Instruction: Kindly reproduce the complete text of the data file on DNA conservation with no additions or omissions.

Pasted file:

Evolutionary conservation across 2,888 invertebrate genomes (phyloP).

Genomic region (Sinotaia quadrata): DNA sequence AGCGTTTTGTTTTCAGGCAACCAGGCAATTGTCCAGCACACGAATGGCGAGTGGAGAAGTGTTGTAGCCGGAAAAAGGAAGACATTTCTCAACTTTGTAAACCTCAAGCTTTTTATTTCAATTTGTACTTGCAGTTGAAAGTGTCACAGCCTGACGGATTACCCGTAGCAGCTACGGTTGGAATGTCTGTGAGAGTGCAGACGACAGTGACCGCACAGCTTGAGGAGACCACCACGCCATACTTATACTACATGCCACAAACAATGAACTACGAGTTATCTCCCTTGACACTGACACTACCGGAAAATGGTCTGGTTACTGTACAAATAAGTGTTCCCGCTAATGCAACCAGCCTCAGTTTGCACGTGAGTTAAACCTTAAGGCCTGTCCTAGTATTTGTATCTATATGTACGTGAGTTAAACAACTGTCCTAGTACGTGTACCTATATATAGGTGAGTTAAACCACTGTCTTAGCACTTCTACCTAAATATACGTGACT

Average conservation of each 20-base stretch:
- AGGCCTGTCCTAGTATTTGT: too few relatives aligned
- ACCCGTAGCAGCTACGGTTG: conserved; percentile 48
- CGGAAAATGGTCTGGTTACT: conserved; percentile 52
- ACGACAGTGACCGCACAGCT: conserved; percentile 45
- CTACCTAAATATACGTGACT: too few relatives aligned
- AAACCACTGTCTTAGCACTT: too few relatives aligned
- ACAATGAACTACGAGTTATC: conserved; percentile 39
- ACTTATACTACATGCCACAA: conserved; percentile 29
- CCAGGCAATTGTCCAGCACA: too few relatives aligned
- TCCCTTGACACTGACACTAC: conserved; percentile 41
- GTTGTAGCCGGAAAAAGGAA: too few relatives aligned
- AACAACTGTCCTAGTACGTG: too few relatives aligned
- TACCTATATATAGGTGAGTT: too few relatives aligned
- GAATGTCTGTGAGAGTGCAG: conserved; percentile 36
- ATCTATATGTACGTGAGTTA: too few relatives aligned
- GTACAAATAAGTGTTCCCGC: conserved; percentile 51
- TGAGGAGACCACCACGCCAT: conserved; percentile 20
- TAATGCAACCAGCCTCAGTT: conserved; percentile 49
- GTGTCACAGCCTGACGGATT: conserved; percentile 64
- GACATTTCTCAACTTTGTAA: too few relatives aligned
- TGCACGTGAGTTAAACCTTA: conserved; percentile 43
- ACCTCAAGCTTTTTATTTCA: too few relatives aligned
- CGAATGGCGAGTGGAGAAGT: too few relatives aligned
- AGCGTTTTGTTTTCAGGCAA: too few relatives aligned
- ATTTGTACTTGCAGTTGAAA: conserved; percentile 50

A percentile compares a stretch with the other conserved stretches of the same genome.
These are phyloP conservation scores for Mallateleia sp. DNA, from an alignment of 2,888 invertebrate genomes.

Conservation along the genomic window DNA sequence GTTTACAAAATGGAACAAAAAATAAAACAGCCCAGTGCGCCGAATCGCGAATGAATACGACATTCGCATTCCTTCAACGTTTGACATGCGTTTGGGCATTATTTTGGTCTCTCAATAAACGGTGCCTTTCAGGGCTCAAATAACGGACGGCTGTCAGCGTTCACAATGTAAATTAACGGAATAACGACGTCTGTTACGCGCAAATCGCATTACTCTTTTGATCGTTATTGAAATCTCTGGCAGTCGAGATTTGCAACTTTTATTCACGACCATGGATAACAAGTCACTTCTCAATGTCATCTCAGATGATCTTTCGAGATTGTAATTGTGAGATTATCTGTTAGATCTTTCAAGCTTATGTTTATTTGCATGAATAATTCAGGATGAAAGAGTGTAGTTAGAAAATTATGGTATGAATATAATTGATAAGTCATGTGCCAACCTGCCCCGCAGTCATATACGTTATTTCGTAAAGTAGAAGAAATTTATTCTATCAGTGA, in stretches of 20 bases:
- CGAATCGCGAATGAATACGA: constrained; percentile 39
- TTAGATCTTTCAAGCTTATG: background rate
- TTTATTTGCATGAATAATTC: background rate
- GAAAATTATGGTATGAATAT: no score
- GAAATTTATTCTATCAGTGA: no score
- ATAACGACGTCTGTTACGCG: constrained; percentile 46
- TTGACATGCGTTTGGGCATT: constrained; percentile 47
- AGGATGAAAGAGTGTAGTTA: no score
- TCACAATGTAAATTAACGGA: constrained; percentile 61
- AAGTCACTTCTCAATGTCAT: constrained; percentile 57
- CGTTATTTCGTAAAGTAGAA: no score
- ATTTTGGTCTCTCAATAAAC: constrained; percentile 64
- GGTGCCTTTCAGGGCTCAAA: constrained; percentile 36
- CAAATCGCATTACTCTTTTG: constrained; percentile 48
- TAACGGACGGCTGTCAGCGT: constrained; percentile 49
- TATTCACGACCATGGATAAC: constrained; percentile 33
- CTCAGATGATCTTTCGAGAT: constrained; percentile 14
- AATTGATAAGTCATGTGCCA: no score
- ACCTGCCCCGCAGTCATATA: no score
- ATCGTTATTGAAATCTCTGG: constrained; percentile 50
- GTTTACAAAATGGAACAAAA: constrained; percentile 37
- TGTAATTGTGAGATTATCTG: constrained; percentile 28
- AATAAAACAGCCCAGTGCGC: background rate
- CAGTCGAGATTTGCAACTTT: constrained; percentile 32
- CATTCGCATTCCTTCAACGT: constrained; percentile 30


Evolutionary conservation across 2,888 invertebrate genomes (phyloP).

Genomic region (Sinotaia quadrata): DNA sequence AGCGTTTTGTTTTCAGGCAACCAGGCAATTGTCCAGCACACGAATGGCGAGTGGAGAAGTGTTGTAGCCGGAAAAAGGAAGACATTTCTCAACTTTGTAAACCTCAAGCTTTTTATTTCAATTTGTACTTGCAGTTGAAAGTGTCACAGCCTGACGGATTACCCGTAGCAGCTACGGTTGGAATGTCTGTGAGAGTGCAGACGACAGTGACCGCACAGCTTGAGGAGACCACCACGCCATACTTATACTACATGCCACAAACAATGAACTACGAGTTATCTCCCTTGACACTGACACTACCGGAAAATGGTCTGGTTACTGTACAAATAAGTGTTCCCGCTAATGCAACCAGCCTCAGTTTGCACGTGAGTTAAACCTTAAGGCCTGTCCTAGTATTTGTATCTATATGTACGTGAGTTAAACAACTGTCCTAGTACGTGTACCTATATATAGGTGAGTTAAACCACTGTCTTAGCACTTCTACCTAAATATACGTGACT

Average conservation of each 20-base stretch:
- AGGCCTGTCCTAGTATTTGT: too few relatives aligned
- ACCCGTAGCAGCTACGGTTG: conserved; percentile 48
- CGGAAAATGGTCTGGTTACT: conserved; percentile 52
- ACGACAGTGACCGCACAGCT: conserved; percentile 45
- CTACCTAAATATACGTGACT: too few relatives aligned
- AAACCACTGTCTTAGCACTT: too few relatives aligned
- ACAATGAACTACGAGTTATC: conserved; percentile 39
- ACTTATACTACATGCCACAA: conserved; percentile 29
- CCAGGCAATTGTCCAGCACA: too few relatives aligned
- TCCCTTGACACTGACACTAC: conserved; percentile 41
- GTTGTAGCCGGAAAAAGGAA: too few relatives aligned
- AACAACTGTCCTAGTACGTG: too few relatives aligned
- TACCTATATATAGGTGAGTT: too few relatives aligned
- GAATGTCTGTGAGAGTGCAG: conserved; percentile 36
- ATCTATATGTACGTGAGTTA: too few relatives aligned
- GTACAAATAAGTGTTCCCGC: conserved; percentile 51
- TGAGGAGACCACCACGCCAT: conserved; percentile 20
- TAATGCAACCAGCCTCAGTT: conserved; percentile 49
- GTGTCACAGCCTGACGGATT: conserved; percentile 64
- GACATTTCTCAACTTTGTAA: too few relatives aligned
- TGCACGTGAGTTAAACCTTA: conserved; percentile 43
- ACCTCAAGCTTTTTATTTCA: too few relatives aligned
- CGAATGGCGAGTGGAGAAGT: too few relatives aligned
- AGCGTTTTGTTTTCAGGCAA: too few relatives aligned
- ATTTGTACTTGCAGTTGAAA: conserved; percentile 50

A percentile compares a stretch with the other conserved stretches of the same genome.
These are phyloP conservation scores for Mallateleia sp. DNA, from an alignment of 2,888 invertebrate genomes.

Conservation along the genomic window DNA sequence GTTTACAAAATGGAACAAAAAATAAAACAGCCCAGTGCGCCGAATCGCGAATGAATACGACATTCGCATTCCTTCAACGTTTGACATGCGTTTGGGCATTATTTTGGTCTCTCAATAAACGGTGCCTTTCAGGGCTCAAATAACGGACGGCTGTCAGCGTTCACAATGTAAATTAACGGAATAACGACGTCTGTTACGCGCAAATCGCATTACTCTTTTGATCGTTATTGAAATCTCTGGCAGTCGAGATTTGCAACTTTTATTCACGACCATGGATAACAAGTCACTTCTCAATGTCATCTCAGATGATCTTTCGAGATTGTAATTGTGAGATTATCTGTTAGATCTTTCAAGCTTATGTTTATTTGCATGAATAATTCAGGATGAAAGAGTGTAGTTAGAAAATTATGGTATGAATATAATTGATAAGTCATGTGCCAACCTGCCCCGCAGTCATATACGTTATTTCGTAAAGTAGAAGAAATTTATTCTATCAGTGA, in stretches of 20 bases:
- CGAATCGCGAATGAATACGA: constrained; percentile 39
- TTAGATCTTTCAAGCTTATG: background rate
- TTTATTTGCATGAATAATTC: background rate
- GAAAATTATGGTATGAATAT: no score
- GAAATTTATTCTATCAGTGA: no score
- ATAACGACGTCTGTTACGCG: constrained; percentile 46
- TTGACATGCGTTTGGGCATT: constrained; percentile 47
- AGGATGAAAGAGTGTAGTTA: no score
- TCACAATGTAAATTAACGGA: constrained; percentile 61
- AAGTCACTTCTCAATGTCAT: constrained; percentile 57
- CGTTATTTCGTAAAGTAGAA: no score
- ATTTTGGTCTCTCAATAAAC: constrained; percentile 64
- GGTGCCTTTCAGGGCTCAAA: constrained; percentile 36
- CAAATCGCATTACTCTTTTG: constrained; percentile 48
- TAACGGACGGCTGTCAGCGT: constrained; percentile 49
- TATTCACGACCATGGATAAC: constrained; percentile 33
- CTCAGATGATCTTTCGAGAT: constrained; percentile 14
- AATTGATAAGTCATGTGCCA: no score
- ACCTGCCCCGCAGTCATATA: no score
- ATCGTTATTGAAATCTCTGG: constrained; percentile 50
- GTTTACAAAATGGAACAAAA: constrained; percentile 37
- TGTAATTGTGAGATTATCTG: constrained; percentile 28
- AATAAAACAGCCCAGTGCGC: background rate
- CAGTCGAGATTTGCAACTTT: constrained; percentile 32
- CATTCGCATTCCTTCAACGT: constrained; percentile 30